Edward Rodgers, et al., appellants, v. Charles Duffy, Jr., et al., respondents.

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Supreme Court, Appellate Division, Second Department, New York.

Edward Rodgers, et al., appellants, v. Charles Duffy, Jr., et al., respondents.

2011–03851 (Index No. 11645/10)

Decided: September 27, 2011

MARK C. DILLON, J.P. DANIEL D. ANGIOLILLO THOMAS A. DICKERSON JEFFREY A. COHEN, JJ. Goldblatt & Associates, P.C., Mohegan Lake, N.Y. (Kenneth B. Goldblatt of counsel), for appellants. Kaplan, Hanson, McCarthy, Adams, Finder & Fishbein, Yonkers, N.Y. (Jeffrey A. Domoto of counsel), for respondents.

Argued—September 6, 2011

DECISION & ORDER

In an action to recover damages for personal injuries, the plaintiffs appeal from an order of the Supreme Court, Westchester County (Tolbert, J.), entered March 22, 2011, which denied their motion for summary judgment on the issue of liability.

ORDERED that the order is affirmed, with costs.

On August 5, 2007, the injured plaintiff, Edward Rodgers (hereinafter Rodgers), was a front-seat passenger in a vehicle operated by the defendant Charles Duffy, Jr. (hereinafter Duffy).   Earlier that evening Rodgers and Duffy met at Duffy's girlfriend's apartment for approximately one hour, after which they went to a bar.   It is undisputed that both Rodgers and Duffy consumed one or two beers at each location.   As Duffy was driving Rodgers home, his vehicle veered off the roadway and ultimately struck a telephone pole, allegedly injuring Rodgers.

In April 2010, Rodgers and his wife, Cindy Rodgers, suing derivatively, commenced this action against, among others, Duffy and his mother, Diana Duffy, the owner of the vehicle.   The Supreme Court denied the plaintiffs' motion for summary judgment on the issue of liability.   We affirm.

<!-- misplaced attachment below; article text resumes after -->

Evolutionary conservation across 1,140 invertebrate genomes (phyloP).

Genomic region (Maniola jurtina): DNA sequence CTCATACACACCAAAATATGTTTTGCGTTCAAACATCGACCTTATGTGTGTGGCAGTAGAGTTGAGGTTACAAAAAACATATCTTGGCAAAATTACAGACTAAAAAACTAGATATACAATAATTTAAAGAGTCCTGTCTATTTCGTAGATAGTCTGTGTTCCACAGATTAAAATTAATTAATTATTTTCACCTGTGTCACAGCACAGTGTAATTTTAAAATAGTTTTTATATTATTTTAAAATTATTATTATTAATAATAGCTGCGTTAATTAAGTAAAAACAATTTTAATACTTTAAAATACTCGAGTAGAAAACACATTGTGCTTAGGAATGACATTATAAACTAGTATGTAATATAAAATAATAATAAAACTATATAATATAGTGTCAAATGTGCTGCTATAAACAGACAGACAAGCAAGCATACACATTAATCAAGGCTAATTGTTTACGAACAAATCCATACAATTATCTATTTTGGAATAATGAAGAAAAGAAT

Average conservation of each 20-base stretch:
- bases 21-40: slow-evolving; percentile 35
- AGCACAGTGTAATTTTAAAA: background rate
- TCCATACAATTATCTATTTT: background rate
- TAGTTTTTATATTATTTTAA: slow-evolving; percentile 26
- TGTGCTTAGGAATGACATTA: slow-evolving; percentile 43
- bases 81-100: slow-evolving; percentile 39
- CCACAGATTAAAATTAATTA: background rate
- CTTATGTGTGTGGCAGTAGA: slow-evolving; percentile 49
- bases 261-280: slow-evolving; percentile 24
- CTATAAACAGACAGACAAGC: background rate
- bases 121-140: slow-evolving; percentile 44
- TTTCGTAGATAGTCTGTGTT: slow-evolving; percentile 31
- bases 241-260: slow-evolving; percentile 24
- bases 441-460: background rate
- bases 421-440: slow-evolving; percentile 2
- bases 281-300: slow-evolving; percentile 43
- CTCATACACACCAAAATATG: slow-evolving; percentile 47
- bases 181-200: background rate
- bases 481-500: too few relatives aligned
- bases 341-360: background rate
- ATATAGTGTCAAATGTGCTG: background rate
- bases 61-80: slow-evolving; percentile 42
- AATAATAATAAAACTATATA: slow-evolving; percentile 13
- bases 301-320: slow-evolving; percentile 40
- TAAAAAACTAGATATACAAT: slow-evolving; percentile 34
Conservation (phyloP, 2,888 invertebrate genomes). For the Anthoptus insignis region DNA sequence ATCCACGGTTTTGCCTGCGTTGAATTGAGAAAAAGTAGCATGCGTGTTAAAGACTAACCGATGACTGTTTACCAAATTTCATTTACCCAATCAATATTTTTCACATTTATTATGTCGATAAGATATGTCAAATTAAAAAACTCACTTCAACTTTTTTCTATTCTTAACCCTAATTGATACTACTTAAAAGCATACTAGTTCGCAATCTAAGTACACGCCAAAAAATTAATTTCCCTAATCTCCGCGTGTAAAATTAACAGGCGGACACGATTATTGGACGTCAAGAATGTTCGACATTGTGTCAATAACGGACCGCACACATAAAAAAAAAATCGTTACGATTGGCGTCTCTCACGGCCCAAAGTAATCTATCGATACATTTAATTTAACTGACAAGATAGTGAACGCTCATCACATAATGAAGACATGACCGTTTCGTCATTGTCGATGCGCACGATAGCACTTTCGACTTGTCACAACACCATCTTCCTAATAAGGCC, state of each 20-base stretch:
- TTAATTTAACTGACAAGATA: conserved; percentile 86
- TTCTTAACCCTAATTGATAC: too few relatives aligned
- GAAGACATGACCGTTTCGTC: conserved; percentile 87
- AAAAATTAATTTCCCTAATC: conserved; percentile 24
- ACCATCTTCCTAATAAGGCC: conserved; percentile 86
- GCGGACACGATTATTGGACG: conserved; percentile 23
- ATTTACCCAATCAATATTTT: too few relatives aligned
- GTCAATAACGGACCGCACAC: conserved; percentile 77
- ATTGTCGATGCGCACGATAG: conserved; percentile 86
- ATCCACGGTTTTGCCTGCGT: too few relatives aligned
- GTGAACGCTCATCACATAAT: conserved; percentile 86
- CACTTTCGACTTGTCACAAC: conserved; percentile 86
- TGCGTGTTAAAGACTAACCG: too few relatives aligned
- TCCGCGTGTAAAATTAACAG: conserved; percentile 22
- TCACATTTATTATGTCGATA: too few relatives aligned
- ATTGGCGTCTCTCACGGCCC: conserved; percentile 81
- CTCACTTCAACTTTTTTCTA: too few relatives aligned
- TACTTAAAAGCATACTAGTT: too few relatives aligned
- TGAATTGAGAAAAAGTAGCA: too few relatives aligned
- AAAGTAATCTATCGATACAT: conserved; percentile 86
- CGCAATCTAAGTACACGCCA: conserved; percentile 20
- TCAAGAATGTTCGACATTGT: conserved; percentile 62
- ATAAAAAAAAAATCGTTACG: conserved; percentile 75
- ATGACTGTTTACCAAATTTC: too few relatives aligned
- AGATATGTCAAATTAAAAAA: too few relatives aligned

In support of their motion for summary judgment on the issue of liability, the plaintiffs failed to establish as a matter of law that Rodgers was free from culpable conduct with regard to the causation of his injuries (see Strychalski v. Dailey, 65 AD3d 546;  see also Mackenzie v. City of New York, 81 AD3d 699;  Roman v. A1 Limousine, Inc., 76 AD3d 552).   Therefore, they failed to establish their entitlement to judgment as a matter of law on the issue of the defendants' liability (see Thoma v. Ronai, 82 N.Y.2d 736;  Alvarez v. Prospect Hosp., 68 N.Y.2d 320, 324).   Since the plaintiffs failed to meet their initial burden, we need not review the sufficiency of the defendants' opposition papers (see Winegrad v. New York Univ. Med. Ctr., 64 N.Y.2d 851, 853).   Accordingly, the Supreme Court properly denied the plaintiffs' motion for summary judgment on the issue of liability.

DILLON, J.P., ANGIOLILLO, DICKERSON and COHEN, JJ., concur.

ENTER:

Matthew G. Kiernan

Clerk of the Court

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